States Are Not Flagrantly “Pirating” Copyrighted Works. Believe it or not, states have not been in the habit of flagrantly disregarding third-party intellectual property rights. Although states have been known to interpret the fair use doctrine regarding unlicensed use of copyrighted works, overt, intentional infringement of such works is not the norm. Don’t believe me — before passing the CRCA, Congress asked the then-Register of Copyrights, Ralph Oman, to submit a report on the impact of the 11th Amendment on copyright enforcement. Although the Oman Report cited concern over immediate and irreparable harm based on comments it received, the SCOTUS review of the Oman Report in the present case found very few examples of state infringement. In fact, “Oman acknowledged that state infringement is ‘not widespread’ and ‘the States are not going to get involved in wholesale violation of the copyright laws.’” Again, this is not a guarantee against abuse, but if history is any indication, the present case is not likely going to open the floodgates to willful state copyright infringement.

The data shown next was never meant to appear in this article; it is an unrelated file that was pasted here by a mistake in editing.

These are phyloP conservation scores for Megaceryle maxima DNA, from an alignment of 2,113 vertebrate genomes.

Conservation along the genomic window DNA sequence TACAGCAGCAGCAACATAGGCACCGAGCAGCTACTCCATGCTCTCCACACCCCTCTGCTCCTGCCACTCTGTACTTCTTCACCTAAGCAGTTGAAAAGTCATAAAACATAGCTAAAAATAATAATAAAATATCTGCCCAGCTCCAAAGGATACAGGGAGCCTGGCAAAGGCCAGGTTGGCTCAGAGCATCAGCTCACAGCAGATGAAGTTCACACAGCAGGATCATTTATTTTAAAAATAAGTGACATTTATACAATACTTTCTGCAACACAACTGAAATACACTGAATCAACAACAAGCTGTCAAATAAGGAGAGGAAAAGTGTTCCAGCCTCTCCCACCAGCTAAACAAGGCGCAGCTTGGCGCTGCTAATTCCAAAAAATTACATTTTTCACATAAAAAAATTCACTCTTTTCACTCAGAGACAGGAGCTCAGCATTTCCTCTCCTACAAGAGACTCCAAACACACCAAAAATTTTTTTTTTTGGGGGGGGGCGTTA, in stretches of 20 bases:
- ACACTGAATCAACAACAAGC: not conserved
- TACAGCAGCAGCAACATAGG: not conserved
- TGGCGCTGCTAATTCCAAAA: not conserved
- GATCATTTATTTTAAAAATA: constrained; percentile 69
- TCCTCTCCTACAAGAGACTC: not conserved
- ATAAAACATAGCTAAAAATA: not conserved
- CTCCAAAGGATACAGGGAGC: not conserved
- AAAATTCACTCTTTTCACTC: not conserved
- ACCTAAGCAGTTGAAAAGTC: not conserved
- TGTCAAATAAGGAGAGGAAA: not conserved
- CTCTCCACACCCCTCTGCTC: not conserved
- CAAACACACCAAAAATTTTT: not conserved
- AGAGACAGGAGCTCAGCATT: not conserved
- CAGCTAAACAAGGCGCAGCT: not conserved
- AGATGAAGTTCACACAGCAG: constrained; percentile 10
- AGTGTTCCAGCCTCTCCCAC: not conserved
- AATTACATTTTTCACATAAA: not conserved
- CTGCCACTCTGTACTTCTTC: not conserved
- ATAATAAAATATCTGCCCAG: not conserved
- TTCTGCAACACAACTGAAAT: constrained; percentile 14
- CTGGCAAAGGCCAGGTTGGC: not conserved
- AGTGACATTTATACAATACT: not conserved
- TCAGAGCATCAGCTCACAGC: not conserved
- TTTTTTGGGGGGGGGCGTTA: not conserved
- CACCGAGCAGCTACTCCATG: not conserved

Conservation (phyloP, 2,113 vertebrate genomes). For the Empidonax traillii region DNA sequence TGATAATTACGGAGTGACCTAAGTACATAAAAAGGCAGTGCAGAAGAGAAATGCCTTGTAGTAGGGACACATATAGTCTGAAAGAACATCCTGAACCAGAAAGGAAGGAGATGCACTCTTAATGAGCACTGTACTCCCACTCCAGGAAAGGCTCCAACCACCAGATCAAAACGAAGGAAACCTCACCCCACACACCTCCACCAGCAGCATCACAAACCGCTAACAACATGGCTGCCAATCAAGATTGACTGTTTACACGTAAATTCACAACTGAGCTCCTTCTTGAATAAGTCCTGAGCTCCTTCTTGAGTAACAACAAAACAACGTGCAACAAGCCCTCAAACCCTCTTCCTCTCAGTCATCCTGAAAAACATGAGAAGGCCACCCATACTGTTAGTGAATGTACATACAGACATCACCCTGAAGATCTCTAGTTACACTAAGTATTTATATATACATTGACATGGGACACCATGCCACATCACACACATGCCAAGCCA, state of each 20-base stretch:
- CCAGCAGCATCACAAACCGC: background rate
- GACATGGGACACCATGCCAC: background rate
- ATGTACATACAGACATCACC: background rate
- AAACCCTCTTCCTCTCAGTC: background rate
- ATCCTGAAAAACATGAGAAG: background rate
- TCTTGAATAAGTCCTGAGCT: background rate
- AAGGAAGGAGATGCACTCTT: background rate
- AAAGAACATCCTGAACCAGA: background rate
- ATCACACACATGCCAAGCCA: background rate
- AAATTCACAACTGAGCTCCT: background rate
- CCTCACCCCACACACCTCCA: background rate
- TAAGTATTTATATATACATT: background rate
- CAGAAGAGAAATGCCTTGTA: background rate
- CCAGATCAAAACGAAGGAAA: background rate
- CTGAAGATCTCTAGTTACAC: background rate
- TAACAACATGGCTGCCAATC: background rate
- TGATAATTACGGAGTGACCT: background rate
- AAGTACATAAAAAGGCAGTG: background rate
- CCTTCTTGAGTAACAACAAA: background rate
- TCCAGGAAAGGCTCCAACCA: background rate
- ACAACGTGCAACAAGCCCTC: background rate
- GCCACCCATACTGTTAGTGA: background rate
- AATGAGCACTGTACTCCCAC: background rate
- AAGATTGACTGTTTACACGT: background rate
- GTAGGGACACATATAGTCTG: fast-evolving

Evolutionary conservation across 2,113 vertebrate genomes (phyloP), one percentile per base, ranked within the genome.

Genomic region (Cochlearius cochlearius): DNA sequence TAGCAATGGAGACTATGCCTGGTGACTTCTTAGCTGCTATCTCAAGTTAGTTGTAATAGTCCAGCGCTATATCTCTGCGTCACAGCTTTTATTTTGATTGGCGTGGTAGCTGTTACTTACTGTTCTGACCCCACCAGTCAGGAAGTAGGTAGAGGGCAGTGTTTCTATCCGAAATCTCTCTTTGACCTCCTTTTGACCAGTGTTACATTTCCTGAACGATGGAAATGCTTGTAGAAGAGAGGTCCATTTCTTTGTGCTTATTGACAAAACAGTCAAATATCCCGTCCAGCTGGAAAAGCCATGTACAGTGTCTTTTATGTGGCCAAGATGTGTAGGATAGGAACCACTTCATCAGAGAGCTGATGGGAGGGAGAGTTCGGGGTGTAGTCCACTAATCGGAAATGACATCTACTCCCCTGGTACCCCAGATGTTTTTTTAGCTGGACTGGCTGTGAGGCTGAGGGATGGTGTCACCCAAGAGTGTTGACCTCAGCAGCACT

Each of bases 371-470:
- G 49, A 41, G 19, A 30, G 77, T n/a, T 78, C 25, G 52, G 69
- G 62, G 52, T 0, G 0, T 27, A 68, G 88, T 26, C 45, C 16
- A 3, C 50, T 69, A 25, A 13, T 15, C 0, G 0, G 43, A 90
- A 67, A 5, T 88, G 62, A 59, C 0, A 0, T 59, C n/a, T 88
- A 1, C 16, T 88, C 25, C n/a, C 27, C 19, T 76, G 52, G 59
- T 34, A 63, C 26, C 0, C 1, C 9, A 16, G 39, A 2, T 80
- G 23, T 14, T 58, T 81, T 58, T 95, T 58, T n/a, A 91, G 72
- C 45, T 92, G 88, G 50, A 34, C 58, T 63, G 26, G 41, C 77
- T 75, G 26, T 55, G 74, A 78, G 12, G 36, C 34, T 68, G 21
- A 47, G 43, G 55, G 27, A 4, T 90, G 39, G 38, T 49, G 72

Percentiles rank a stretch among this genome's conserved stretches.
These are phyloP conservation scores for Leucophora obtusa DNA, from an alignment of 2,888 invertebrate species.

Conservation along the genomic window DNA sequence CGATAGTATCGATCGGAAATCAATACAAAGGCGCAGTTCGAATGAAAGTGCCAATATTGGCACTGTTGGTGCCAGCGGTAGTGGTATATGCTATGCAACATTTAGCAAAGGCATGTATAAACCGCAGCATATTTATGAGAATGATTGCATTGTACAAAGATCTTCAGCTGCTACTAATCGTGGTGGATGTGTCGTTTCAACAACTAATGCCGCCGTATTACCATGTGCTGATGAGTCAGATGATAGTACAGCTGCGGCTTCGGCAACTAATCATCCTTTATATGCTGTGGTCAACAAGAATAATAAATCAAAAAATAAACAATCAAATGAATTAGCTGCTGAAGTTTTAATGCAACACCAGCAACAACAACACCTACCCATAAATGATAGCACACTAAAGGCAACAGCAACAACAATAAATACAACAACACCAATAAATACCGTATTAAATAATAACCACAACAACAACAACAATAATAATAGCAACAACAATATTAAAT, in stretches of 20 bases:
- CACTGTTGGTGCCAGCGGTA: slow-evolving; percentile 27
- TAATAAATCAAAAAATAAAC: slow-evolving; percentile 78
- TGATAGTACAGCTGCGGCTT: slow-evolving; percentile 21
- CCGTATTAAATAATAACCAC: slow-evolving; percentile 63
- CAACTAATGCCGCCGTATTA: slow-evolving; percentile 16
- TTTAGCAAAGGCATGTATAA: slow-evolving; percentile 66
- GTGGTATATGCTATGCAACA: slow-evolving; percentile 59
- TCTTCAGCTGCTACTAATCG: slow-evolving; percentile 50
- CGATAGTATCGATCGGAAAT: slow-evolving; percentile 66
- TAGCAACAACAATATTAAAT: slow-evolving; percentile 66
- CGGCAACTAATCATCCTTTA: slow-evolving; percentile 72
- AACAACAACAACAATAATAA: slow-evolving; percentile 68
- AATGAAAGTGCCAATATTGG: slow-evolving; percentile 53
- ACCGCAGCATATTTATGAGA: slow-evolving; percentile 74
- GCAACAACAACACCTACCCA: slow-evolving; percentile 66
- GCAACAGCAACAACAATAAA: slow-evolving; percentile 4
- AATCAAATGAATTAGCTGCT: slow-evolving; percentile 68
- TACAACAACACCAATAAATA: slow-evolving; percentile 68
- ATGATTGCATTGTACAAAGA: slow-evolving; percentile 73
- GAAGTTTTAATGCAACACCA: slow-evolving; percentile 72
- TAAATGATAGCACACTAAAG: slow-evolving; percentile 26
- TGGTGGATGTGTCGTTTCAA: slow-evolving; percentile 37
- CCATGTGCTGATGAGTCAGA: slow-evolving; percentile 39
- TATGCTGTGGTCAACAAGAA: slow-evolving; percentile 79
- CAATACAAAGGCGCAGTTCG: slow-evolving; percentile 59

Third Parties Working With States Can Be Held Liable. Although a state may enjoy sovereign immunity in a specific case, third-party facilitators to such infringement enjoy no such protection. For example, a state may contract with a marketing firm to reproduce specific works for a state tourism flyer — absent contractual considerations to the contrary, the marketing company may be held liable for copyright infringement. Further, this simple fact may induce third-parties to ask for contractual assurances (or even waivers) when dealing with copyrighted works and state entities. Simply put: don’t miss the jungle for the palm trees.